We are marking time right now in an age between ages or in a new normal that will ask us to live simpler, slower, less flashy lives. I would say to those with all the bucks that if you like a world that feels lively, healthy, progressive, and safe you should be lining up to rewrite the rules and let some money trickle down before it ever trickles up to line your pockets, because then you become convinced the money belongs to you and you refuse to part with it.

If you insist on hogging all the money at the top then you must get used to a dull, skimpy, listless, jealous, suspicious, dangerous, crooked America. However, we can’t help but wonder, is our poverty real or legislated?

By Nancy Brisson

Here is article that came to me this morning in the Brookings Brief:–EMKIRgTK4zPjWuw1mpDD3dTWJTgZRYITjHFXW9lnFIl77Z1PobRDyk0wc-DxFrPTm9WrRywlJSYKCoB4kA92FVnHidA&_hsmi=25774760


Why I Pick Hillary in 2016

Woman President2

I am a girl. Hillary is a girl. I’m with Hillary. I would not back Hillary just because she is a girl, but she is a girl who has an agenda for America that is well-thought-out and based on plenty of experience. In addition, I assume that she will be flexible enough to adopt a new approach to a problem if she is convinced that it will be more effective. And I feel certain that she will not turn into a Republican anytime soon.

I love Bernie Sanders, I do. His people make an ad for him with Simon and Garfunkel’s “America” song from the Book Ends album. It warms my hippie soul. If I didn’t think that it was time for a girl President, then that little revolutionary in me would go for Bernie. But right now the only way I will pick Bernie is (1) if he turns into a girl (highly unlikely) or (2) if he wins the Democratic nomination.

Girls, ladies, women, females have always been asked to wait. Wait for this, wait for that, and when we felt it was appropriate, which we usually did because we are pragmatic and compassionate, we did wait. I don’t think we have to wait in 2016. I think we are good to go. So I back Hillary Clinton and all the other women who have worked so hard in the past eight years to keep the rights that women have won – rights that never came easily. So I also stand with Cecile Richards and Planned Parenthood and I stand with Emily’s List trying to get more women elected to office and a whole roster of active women that I won’t list because then I’ll forget someone and I’ll feel badly about it.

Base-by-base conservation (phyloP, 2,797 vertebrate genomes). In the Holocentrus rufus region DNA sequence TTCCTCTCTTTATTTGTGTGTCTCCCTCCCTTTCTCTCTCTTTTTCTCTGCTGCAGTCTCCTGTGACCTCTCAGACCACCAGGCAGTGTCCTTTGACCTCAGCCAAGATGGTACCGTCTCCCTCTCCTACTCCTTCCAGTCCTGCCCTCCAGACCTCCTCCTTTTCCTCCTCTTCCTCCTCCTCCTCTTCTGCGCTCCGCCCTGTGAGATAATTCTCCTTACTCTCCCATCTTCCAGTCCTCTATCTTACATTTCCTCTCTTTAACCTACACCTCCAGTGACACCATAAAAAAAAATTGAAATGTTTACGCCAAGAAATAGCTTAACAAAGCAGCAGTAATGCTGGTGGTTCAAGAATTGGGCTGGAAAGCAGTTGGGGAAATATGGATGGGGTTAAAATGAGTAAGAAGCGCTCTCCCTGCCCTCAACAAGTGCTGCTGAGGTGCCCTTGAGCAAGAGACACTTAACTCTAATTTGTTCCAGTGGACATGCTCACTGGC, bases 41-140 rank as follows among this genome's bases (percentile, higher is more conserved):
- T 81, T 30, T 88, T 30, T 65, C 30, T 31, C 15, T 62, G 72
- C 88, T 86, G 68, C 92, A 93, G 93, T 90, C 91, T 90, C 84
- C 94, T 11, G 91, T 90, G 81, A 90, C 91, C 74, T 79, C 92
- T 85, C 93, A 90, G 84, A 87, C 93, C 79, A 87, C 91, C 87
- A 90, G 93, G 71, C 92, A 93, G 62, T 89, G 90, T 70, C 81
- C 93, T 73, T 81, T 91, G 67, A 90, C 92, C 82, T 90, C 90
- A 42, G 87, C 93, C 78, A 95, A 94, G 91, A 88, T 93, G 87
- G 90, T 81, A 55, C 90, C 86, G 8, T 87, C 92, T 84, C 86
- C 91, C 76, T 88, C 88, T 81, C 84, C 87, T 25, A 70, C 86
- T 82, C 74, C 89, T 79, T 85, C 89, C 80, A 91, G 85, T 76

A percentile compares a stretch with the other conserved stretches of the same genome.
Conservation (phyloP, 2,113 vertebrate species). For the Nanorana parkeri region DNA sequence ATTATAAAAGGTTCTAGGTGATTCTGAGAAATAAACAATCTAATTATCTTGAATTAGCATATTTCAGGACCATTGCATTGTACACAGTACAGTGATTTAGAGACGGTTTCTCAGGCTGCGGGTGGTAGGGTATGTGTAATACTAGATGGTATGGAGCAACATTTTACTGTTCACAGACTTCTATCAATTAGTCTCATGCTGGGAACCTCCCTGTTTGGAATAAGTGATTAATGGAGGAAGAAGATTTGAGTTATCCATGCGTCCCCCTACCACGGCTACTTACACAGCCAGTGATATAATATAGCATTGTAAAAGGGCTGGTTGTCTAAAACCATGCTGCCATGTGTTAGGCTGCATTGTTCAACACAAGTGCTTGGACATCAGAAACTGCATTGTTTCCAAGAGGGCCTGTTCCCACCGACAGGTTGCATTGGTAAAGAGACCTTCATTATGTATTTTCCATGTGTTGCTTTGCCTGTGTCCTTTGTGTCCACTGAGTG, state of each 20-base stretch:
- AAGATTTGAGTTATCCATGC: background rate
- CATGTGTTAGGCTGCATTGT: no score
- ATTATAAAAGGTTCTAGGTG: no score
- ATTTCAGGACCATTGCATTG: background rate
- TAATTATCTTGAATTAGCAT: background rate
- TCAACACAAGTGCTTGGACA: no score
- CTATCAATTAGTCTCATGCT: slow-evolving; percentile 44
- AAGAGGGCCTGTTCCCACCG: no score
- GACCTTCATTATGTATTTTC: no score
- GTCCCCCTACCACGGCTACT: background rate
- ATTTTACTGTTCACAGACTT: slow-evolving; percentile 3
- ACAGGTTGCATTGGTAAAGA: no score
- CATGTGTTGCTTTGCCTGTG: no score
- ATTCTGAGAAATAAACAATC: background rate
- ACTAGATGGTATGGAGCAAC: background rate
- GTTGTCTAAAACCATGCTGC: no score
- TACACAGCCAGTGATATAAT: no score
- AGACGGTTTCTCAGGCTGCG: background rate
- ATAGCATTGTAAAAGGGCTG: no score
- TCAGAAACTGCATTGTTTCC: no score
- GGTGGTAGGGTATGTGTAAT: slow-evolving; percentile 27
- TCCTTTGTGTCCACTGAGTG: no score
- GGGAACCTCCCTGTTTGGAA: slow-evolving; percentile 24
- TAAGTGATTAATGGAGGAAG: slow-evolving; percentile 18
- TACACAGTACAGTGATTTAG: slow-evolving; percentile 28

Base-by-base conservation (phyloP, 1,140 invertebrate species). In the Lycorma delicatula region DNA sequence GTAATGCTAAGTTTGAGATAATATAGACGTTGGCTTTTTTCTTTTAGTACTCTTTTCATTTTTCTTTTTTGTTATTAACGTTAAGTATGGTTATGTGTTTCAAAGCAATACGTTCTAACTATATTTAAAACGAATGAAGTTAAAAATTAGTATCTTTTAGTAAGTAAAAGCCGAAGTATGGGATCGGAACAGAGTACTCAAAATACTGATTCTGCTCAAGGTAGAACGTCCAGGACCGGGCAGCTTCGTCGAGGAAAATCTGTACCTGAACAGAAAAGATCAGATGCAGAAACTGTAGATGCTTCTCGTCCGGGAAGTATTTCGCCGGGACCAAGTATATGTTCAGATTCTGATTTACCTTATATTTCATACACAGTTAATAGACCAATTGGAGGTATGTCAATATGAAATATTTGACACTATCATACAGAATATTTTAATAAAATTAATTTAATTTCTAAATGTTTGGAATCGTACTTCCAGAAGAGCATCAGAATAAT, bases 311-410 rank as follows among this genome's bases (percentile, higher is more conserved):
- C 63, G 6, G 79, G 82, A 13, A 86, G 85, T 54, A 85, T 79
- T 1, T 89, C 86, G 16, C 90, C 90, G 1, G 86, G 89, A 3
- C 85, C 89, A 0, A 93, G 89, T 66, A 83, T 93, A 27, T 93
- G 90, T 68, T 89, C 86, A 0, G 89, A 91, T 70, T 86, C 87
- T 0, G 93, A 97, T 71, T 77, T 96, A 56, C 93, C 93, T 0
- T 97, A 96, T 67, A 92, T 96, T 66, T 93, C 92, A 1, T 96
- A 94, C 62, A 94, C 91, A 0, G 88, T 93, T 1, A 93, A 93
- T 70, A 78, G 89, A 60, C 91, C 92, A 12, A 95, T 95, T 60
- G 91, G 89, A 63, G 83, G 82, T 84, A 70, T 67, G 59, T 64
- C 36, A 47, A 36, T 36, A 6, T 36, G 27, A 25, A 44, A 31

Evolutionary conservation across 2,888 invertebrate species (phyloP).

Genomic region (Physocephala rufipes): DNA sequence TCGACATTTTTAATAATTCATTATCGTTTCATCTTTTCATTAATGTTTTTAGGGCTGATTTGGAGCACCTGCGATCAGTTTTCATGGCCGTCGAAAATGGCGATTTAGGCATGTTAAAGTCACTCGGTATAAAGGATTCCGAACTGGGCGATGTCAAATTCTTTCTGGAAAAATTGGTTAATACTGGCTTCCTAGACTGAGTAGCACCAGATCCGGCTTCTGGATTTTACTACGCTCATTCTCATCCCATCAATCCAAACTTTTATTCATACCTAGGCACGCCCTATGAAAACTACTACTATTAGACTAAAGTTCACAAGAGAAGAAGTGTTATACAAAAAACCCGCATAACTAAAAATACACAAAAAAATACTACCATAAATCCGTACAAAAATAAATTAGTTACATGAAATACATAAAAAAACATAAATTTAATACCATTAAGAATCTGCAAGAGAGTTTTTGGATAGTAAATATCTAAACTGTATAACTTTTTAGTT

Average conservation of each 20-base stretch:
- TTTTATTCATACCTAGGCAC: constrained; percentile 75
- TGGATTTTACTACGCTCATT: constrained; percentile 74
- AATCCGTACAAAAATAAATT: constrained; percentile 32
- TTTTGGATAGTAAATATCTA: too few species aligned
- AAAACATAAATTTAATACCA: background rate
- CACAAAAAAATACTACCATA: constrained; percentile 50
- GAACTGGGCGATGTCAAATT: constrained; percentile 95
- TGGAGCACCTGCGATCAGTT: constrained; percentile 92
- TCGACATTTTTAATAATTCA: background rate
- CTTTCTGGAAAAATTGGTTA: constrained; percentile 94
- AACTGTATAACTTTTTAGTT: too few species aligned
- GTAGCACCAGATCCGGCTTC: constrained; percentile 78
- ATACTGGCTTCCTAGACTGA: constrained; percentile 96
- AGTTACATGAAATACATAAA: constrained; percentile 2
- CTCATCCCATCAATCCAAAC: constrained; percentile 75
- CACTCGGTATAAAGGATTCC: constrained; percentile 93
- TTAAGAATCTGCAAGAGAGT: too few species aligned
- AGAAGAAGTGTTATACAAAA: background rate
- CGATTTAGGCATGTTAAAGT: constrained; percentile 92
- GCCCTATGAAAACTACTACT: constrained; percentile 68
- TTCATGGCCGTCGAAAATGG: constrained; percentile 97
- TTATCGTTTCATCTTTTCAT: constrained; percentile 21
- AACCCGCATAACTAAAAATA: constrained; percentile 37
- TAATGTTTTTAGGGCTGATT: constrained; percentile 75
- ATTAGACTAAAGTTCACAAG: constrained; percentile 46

I sure would like to hear Hillary Clinton addressed as Madame President and I know those other women will be there to help the first woman President in America do a truly great job. Now that will be huge!

By Nancy Brisson

Two Years, Eight Months, and Twenty-Eight Nights by Salman Rushdie – Book


Salman Rushdie, in his newest novel, weighs in on modern global events and even the American election. But he entertains us in his usual insightful way by couching his commentary in a Jinn-Jinnia War of the Worlds, which is quite a helpful conceit when you are trying to talk about people who want to send the world reeling into the 12th century or obliterate it altogether. It’s apocalyptic fun with a Persian/Arabian flavor.